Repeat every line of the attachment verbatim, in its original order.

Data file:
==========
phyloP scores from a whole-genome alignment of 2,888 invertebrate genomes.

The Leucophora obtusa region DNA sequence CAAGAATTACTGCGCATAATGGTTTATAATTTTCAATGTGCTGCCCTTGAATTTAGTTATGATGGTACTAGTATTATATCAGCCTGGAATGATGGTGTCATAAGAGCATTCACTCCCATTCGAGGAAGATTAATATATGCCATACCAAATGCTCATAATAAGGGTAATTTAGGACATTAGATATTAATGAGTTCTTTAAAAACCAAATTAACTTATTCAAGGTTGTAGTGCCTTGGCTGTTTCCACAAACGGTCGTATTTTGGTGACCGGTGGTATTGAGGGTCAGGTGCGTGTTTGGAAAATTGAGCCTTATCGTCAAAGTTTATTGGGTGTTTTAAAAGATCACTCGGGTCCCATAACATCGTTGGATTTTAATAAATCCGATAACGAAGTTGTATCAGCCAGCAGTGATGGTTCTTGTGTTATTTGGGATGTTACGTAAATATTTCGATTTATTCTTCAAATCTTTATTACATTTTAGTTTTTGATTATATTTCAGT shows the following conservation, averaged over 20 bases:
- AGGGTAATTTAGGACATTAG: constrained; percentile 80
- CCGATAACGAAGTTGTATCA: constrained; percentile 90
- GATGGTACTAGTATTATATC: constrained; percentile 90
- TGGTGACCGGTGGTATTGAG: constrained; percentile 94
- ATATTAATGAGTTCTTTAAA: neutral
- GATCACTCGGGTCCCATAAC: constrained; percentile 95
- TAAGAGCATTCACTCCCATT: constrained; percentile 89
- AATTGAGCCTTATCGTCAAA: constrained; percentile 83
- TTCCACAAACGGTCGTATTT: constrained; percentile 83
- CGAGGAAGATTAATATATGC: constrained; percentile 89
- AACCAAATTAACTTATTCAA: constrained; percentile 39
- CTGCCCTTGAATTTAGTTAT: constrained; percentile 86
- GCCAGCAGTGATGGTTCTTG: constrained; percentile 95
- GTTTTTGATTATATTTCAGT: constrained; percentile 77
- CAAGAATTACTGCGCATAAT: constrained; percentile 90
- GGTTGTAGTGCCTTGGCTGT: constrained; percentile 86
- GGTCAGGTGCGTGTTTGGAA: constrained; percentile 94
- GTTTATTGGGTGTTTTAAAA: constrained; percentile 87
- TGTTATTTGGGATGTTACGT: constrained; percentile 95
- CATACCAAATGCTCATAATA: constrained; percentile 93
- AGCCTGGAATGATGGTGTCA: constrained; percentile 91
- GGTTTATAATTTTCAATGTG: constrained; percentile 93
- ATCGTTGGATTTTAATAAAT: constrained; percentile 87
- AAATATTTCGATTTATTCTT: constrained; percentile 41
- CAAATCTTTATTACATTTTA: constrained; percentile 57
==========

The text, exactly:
phyloP scores from a whole-genome alignment of 2,888 invertebrate genomes.

The Leucophora obtusa region DNA sequence CAAGAATTACTGCGCATAATGGTTTATAATTTTCAATGTGCTGCCCTTGAATTTAGTTATGATGGTACTAGTATTATATCAGCCTGGAATGATGGTGTCATAAGAGCATTCACTCCCATTCGAGGAAGATTAATATATGCCATACCAAATGCTCATAATAAGGGTAATTTAGGACATTAGATATTAATGAGTTCTTTAAAAACCAAATTAACTTATTCAAGGTTGTAGTGCCTTGGCTGTTTCCACAAACGGTCGTATTTTGGTGACCGGTGGTATTGAGGGTCAGGTGCGTGTTTGGAAAATTGAGCCTTATCGTCAAAGTTTATTGGGTGTTTTAAAAGATCACTCGGGTCCCATAACATCGTTGGATTTTAATAAATCCGATAACGAAGTTGTATCAGCCAGCAGTGATGGTTCTTGTGTTATTTGGGATGTTACGTAAATATTTCGATTTATTCTTCAAATCTTTATTACATTTTAGTTTTTGATTATATTTCAGT shows the following conservation, averaged over 20 bases:
- AGGGTAATTTAGGACATTAG: constrained; percentile 80
- CCGATAACGAAGTTGTATCA: constrained; percentile 90
- GATGGTACTAGTATTATATC: constrained; percentile 90
- TGGTGACCGGTGGTATTGAG: constrained; percentile 94
- ATATTAATGAGTTCTTTAAA: neutral
- GATCACTCGGGTCCCATAAC: constrained; percentile 95
- TAAGAGCATTCACTCCCATT: constrained; percentile 89
- AATTGAGCCTTATCGTCAAA: constrained; percentile 83
- TTCCACAAACGGTCGTATTT: constrained; percentile 83
- CGAGGAAGATTAATATATGC: constrained; percentile 89
- AACCAAATTAACTTATTCAA: constrained; percentile 39
- CTGCCCTTGAATTTAGTTAT: constrained; percentile 86
- GCCAGCAGTGATGGTTCTTG: constrained; percentile 95
- GTTTTTGATTATATTTCAGT: constrained; percentile 77
- CAAGAATTACTGCGCATAAT: constrained; percentile 90
- GGTTGTAGTGCCTTGGCTGT: constrained; percentile 86
- GGTCAGGTGCGTGTTTGGAA: constrained; percentile 94
- GTTTATTGGGTGTTTTAAAA: constrained; percentile 87
- TGTTATTTGGGATGTTACGT: constrained; percentile 95
- CATACCAAATGCTCATAATA: constrained; percentile 93
- AGCCTGGAATGATGGTGTCA: constrained; percentile 91
- GGTTTATAATTTTCAATGTG: constrained; percentile 93
- ATCGTTGGATTTTAATAAAT: constrained; percentile 87
- AAATATTTCGATTTATTCTT: constrained; percentile 41
- CAAATCTTTATTACATTTTA: constrained; percentile 57